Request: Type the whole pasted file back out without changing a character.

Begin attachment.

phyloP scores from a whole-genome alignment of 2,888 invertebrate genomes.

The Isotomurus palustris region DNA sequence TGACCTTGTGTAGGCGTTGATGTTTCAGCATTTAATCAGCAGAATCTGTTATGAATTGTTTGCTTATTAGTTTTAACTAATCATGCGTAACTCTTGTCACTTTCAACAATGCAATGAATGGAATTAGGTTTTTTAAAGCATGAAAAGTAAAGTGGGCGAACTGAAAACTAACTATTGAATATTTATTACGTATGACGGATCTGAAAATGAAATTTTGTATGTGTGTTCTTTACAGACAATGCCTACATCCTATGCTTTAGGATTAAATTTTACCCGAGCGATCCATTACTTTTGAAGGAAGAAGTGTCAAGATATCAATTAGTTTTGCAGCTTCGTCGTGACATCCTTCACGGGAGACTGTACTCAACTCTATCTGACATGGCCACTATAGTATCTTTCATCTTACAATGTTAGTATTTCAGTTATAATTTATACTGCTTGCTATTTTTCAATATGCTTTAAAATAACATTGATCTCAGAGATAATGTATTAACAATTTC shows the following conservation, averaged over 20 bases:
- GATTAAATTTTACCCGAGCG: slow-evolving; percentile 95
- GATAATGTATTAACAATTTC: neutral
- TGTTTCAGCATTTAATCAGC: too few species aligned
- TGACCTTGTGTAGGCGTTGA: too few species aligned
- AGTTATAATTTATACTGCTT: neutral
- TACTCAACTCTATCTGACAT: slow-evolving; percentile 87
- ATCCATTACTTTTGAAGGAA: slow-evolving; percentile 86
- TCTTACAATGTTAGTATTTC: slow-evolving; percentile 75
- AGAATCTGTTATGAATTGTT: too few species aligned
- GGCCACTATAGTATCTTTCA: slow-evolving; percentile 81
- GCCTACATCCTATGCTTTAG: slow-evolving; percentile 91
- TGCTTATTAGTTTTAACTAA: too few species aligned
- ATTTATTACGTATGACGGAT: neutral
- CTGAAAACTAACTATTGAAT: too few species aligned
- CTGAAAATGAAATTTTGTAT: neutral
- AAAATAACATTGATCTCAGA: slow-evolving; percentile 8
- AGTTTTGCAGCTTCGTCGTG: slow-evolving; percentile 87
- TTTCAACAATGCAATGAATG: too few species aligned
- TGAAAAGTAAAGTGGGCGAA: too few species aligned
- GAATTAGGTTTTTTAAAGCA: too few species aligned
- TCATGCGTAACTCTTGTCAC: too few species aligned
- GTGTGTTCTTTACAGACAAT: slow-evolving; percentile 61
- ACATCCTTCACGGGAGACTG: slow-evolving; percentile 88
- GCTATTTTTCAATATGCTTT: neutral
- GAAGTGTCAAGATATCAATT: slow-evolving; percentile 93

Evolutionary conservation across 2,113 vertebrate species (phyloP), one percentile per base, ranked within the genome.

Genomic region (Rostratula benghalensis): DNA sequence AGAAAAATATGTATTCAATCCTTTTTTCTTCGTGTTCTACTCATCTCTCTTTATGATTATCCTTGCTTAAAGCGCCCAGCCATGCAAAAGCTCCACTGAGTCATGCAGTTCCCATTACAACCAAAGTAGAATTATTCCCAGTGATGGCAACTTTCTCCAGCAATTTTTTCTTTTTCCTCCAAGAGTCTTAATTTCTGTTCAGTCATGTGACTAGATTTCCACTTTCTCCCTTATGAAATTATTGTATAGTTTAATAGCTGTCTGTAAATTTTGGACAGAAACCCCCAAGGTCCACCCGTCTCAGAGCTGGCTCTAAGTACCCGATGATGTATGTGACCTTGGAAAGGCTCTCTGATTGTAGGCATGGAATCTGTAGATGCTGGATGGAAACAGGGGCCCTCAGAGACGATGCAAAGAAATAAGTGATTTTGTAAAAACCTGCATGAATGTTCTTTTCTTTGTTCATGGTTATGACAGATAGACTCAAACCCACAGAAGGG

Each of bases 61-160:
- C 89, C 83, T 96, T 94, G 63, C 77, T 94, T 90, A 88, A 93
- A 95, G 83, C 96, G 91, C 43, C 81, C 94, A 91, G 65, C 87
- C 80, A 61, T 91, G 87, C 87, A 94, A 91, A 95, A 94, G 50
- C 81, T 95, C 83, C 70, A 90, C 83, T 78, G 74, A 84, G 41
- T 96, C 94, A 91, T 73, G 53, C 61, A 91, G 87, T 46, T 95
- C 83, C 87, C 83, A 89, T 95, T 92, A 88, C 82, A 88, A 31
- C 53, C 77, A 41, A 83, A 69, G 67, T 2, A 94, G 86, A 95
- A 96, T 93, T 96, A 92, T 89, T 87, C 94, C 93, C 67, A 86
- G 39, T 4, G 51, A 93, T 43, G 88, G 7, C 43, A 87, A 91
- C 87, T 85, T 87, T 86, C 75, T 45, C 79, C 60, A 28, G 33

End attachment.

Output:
phyloP scores from a whole-genome alignment of 2,888 invertebrate genomes.

The Isotomurus palustris region DNA sequence TGACCTTGTGTAGGCGTTGATGTTTCAGCATTTAATCAGCAGAATCTGTTATGAATTGTTTGCTTATTAGTTTTAACTAATCATGCGTAACTCTTGTCACTTTCAACAATGCAATGAATGGAATTAGGTTTTTTAAAGCATGAAAAGTAAAGTGGGCGAACTGAAAACTAACTATTGAATATTTATTACGTATGACGGATCTGAAAATGAAATTTTGTATGTGTGTTCTTTACAGACAATGCCTACATCCTATGCTTTAGGATTAAATTTTACCCGAGCGATCCATTACTTTTGAAGGAAGAAGTGTCAAGATATCAATTAGTTTTGCAGCTTCGTCGTGACATCCTTCACGGGAGACTGTACTCAACTCTATCTGACATGGCCACTATAGTATCTTTCATCTTACAATGTTAGTATTTCAGTTATAATTTATACTGCTTGCTATTTTTCAATATGCTTTAAAATAACATTGATCTCAGAGATAATGTATTAACAATTTC shows the following conservation, averaged over 20 bases:
- GATTAAATTTTACCCGAGCG: slow-evolving; percentile 95
- GATAATGTATTAACAATTTC: neutral
- TGTTTCAGCATTTAATCAGC: too few species aligned
- TGACCTTGTGTAGGCGTTGA: too few species aligned
- AGTTATAATTTATACTGCTT: neutral
- TACTCAACTCTATCTGACAT: slow-evolving; percentile 87
- ATCCATTACTTTTGAAGGAA: slow-evolving; percentile 86
- TCTTACAATGTTAGTATTTC: slow-evolving; percentile 75
- AGAATCTGTTATGAATTGTT: too few species aligned
- GGCCACTATAGTATCTTTCA: slow-evolving; percentile 81
- GCCTACATCCTATGCTTTAG: slow-evolving; percentile 91
- TGCTTATTAGTTTTAACTAA: too few species aligned
- ATTTATTACGTATGACGGAT: neutral
- CTGAAAACTAACTATTGAAT: too few species aligned
- CTGAAAATGAAATTTTGTAT: neutral
- AAAATAACATTGATCTCAGA: slow-evolving; percentile 8
- AGTTTTGCAGCTTCGTCGTG: slow-evolving; percentile 87
- TTTCAACAATGCAATGAATG: too few species aligned
- TGAAAAGTAAAGTGGGCGAA: too few species aligned
- GAATTAGGTTTTTTAAAGCA: too few species aligned
- TCATGCGTAACTCTTGTCAC: too few species aligned
- GTGTGTTCTTTACAGACAAT: slow-evolving; percentile 61
- ACATCCTTCACGGGAGACTG: slow-evolving; percentile 88
- GCTATTTTTCAATATGCTTT: neutral
- GAAGTGTCAAGATATCAATT: slow-evolving; percentile 93

Evolutionary conservation across 2,113 vertebrate species (phyloP), one percentile per base, ranked within the genome.

Genomic region (Rostratula benghalensis): DNA sequence AGAAAAATATGTATTCAATCCTTTTTTCTTCGTGTTCTACTCATCTCTCTTTATGATTATCCTTGCTTAAAGCGCCCAGCCATGCAAAAGCTCCACTGAGTCATGCAGTTCCCATTACAACCAAAGTAGAATTATTCCCAGTGATGGCAACTTTCTCCAGCAATTTTTTCTTTTTCCTCCAAGAGTCTTAATTTCTGTTCAGTCATGTGACTAGATTTCCACTTTCTCCCTTATGAAATTATTGTATAGTTTAATAGCTGTCTGTAAATTTTGGACAGAAACCCCCAAGGTCCACCCGTCTCAGAGCTGGCTCTAAGTACCCGATGATGTATGTGACCTTGGAAAGGCTCTCTGATTGTAGGCATGGAATCTGTAGATGCTGGATGGAAACAGGGGCCCTCAGAGACGATGCAAAGAAATAAGTGATTTTGTAAAAACCTGCATGAATGTTCTTTTCTTTGTTCATGGTTATGACAGATAGACTCAAACCCACAGAAGGG

Each of bases 61-160:
- C 89, C 83, T 96, T 94, G 63, C 77, T 94, T 90, A 88, A 93
- A 95, G 83, C 96, G 91, C 43, C 81, C 94, A 91, G 65, C 87
- C 80, A 61, T 91, G 87, C 87, A 94, A 91, A 95, A 94, G 50
- C 81, T 95, C 83, C 70, A 90, C 83, T 78, G 74, A 84, G 41
- T 96, C 94, A 91, T 73, G 53, C 61, A 91, G 87, T 46, T 95
- C 83, C 87, C 83, A 89, T 95, T 92, A 88, C 82, A 88, A 31
- C 53, C 77, A 41, A 83, A 69, G 67, T 2, A 94, G 86, A 95
- A 96, T 93, T 96, A 92, T 89, T 87, C 94, C 93, C 67, A 86
- G 39, T 4, G 51, A 93, T 43, G 88, G 7, C 43, A 87, A 91
- C 87, T 85, T 87, T 86, C 75, T 45, C 79, C 60, A 28, G 33